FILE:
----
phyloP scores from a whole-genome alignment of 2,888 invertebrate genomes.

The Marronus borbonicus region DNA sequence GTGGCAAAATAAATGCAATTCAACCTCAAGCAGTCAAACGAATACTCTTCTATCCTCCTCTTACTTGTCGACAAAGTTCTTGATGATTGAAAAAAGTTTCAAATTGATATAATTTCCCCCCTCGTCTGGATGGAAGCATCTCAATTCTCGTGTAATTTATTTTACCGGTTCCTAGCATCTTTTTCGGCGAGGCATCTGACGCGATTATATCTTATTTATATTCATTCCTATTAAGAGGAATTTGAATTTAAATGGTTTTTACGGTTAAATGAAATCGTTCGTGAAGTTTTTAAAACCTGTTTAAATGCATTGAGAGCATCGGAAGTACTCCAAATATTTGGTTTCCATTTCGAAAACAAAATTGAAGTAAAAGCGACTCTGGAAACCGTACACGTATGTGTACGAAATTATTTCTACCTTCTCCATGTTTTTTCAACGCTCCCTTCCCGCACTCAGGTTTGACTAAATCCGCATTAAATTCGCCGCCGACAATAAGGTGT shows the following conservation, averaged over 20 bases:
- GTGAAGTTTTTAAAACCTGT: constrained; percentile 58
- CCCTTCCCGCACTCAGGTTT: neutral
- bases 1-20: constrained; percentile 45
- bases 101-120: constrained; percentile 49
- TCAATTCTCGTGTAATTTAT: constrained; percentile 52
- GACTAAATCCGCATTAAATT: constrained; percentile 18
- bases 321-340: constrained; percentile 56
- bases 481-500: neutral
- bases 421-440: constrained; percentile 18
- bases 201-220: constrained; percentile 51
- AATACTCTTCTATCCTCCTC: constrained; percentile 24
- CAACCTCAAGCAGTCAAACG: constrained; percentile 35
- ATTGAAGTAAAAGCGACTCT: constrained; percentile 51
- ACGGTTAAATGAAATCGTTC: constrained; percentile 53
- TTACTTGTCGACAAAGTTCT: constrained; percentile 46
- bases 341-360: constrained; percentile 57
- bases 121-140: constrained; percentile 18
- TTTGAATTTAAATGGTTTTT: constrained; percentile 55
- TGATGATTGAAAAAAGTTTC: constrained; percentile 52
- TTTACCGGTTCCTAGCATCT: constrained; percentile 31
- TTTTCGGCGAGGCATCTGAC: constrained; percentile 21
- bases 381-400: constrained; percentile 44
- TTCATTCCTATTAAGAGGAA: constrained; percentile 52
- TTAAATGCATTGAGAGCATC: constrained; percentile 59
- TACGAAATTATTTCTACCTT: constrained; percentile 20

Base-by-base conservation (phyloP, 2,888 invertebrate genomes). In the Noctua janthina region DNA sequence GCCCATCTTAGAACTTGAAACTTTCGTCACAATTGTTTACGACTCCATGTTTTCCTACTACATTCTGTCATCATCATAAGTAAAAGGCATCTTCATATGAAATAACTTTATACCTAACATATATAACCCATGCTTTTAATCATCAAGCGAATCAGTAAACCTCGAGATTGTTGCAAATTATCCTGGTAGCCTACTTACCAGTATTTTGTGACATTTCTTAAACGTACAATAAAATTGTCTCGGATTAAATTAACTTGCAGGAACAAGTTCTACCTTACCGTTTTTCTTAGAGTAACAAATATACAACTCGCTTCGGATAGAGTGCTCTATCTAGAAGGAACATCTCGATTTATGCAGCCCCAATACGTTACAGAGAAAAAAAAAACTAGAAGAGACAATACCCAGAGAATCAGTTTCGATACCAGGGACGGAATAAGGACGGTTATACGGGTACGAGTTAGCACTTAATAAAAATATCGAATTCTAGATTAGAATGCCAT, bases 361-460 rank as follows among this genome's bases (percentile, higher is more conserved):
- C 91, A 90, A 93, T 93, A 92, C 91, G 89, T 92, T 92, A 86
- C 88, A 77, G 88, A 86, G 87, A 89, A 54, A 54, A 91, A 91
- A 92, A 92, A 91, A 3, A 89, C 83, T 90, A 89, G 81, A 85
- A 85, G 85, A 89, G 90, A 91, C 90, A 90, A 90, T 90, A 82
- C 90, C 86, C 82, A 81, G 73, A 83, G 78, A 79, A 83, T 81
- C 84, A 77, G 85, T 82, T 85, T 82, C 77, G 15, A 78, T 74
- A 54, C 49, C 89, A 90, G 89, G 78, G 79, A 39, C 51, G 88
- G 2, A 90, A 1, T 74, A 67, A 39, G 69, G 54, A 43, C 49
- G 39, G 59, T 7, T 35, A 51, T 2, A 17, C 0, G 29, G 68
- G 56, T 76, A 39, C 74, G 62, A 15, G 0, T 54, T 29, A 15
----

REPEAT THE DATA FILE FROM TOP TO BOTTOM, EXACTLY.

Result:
phyloP scores from a whole-genome alignment of 2,888 invertebrate genomes.

The Marronus borbonicus region DNA sequence GTGGCAAAATAAATGCAATTCAACCTCAAGCAGTCAAACGAATACTCTTCTATCCTCCTCTTACTTGTCGACAAAGTTCTTGATGATTGAAAAAAGTTTCAAATTGATATAATTTCCCCCCTCGTCTGGATGGAAGCATCTCAATTCTCGTGTAATTTATTTTACCGGTTCCTAGCATCTTTTTCGGCGAGGCATCTGACGCGATTATATCTTATTTATATTCATTCCTATTAAGAGGAATTTGAATTTAAATGGTTTTTACGGTTAAATGAAATCGTTCGTGAAGTTTTTAAAACCTGTTTAAATGCATTGAGAGCATCGGAAGTACTCCAAATATTTGGTTTCCATTTCGAAAACAAAATTGAAGTAAAAGCGACTCTGGAAACCGTACACGTATGTGTACGAAATTATTTCTACCTTCTCCATGTTTTTTCAACGCTCCCTTCCCGCACTCAGGTTTGACTAAATCCGCATTAAATTCGCCGCCGACAATAAGGTGT shows the following conservation, averaged over 20 bases:
- GTGAAGTTTTTAAAACCTGT: constrained; percentile 58
- CCCTTCCCGCACTCAGGTTT: neutral
- bases 1-20: constrained; percentile 45
- bases 101-120: constrained; percentile 49
- TCAATTCTCGTGTAATTTAT: constrained; percentile 52
- GACTAAATCCGCATTAAATT: constrained; percentile 18
- bases 321-340: constrained; percentile 56
- bases 481-500: neutral
- bases 421-440: constrained; percentile 18
- bases 201-220: constrained; percentile 51
- AATACTCTTCTATCCTCCTC: constrained; percentile 24
- CAACCTCAAGCAGTCAAACG: constrained; percentile 35
- ATTGAAGTAAAAGCGACTCT: constrained; percentile 51
- ACGGTTAAATGAAATCGTTC: constrained; percentile 53
- TTACTTGTCGACAAAGTTCT: constrained; percentile 46
- bases 341-360: constrained; percentile 57
- bases 121-140: constrained; percentile 18
- TTTGAATTTAAATGGTTTTT: constrained; percentile 55
- TGATGATTGAAAAAAGTTTC: constrained; percentile 52
- TTTACCGGTTCCTAGCATCT: constrained; percentile 31
- TTTTCGGCGAGGCATCTGAC: constrained; percentile 21
- bases 381-400: constrained; percentile 44
- TTCATTCCTATTAAGAGGAA: constrained; percentile 52
- TTAAATGCATTGAGAGCATC: constrained; percentile 59
- TACGAAATTATTTCTACCTT: constrained; percentile 20

Base-by-base conservation (phyloP, 2,888 invertebrate genomes). In the Noctua janthina region DNA sequence GCCCATCTTAGAACTTGAAACTTTCGTCACAATTGTTTACGACTCCATGTTTTCCTACTACATTCTGTCATCATCATAAGTAAAAGGCATCTTCATATGAAATAACTTTATACCTAACATATATAACCCATGCTTTTAATCATCAAGCGAATCAGTAAACCTCGAGATTGTTGCAAATTATCCTGGTAGCCTACTTACCAGTATTTTGTGACATTTCTTAAACGTACAATAAAATTGTCTCGGATTAAATTAACTTGCAGGAACAAGTTCTACCTTACCGTTTTTCTTAGAGTAACAAATATACAACTCGCTTCGGATAGAGTGCTCTATCTAGAAGGAACATCTCGATTTATGCAGCCCCAATACGTTACAGAGAAAAAAAAAACTAGAAGAGACAATACCCAGAGAATCAGTTTCGATACCAGGGACGGAATAAGGACGGTTATACGGGTACGAGTTAGCACTTAATAAAAATATCGAATTCTAGATTAGAATGCCAT, bases 361-460 rank as follows among this genome's bases (percentile, higher is more conserved):
- C 91, A 90, A 93, T 93, A 92, C 91, G 89, T 92, T 92, A 86
- C 88, A 77, G 88, A 86, G 87, A 89, A 54, A 54, A 91, A 91
- A 92, A 92, A 91, A 3, A 89, C 83, T 90, A 89, G 81, A 85
- A 85, G 85, A 89, G 90, A 91, C 90, A 90, A 90, T 90, A 82
- C 90, C 86, C 82, A 81, G 73, A 83, G 78, A 79, A 83, T 81
- C 84, A 77, G 85, T 82, T 85, T 82, C 77, G 15, A 78, T 74
- A 54, C 49, C 89, A 90, G 89, G 78, G 79, A 39, C 51, G 88
- G 2, A 90, A 1, T 74, A 67, A 39, G 69, G 54, A 43, C 49
- G 39, G 59, T 7, T 35, A 51, T 2, A 17, C 0, G 29, G 68
- G 56, T 76, A 39, C 74, G 62, A 15, G 0, T 54, T 29, A 15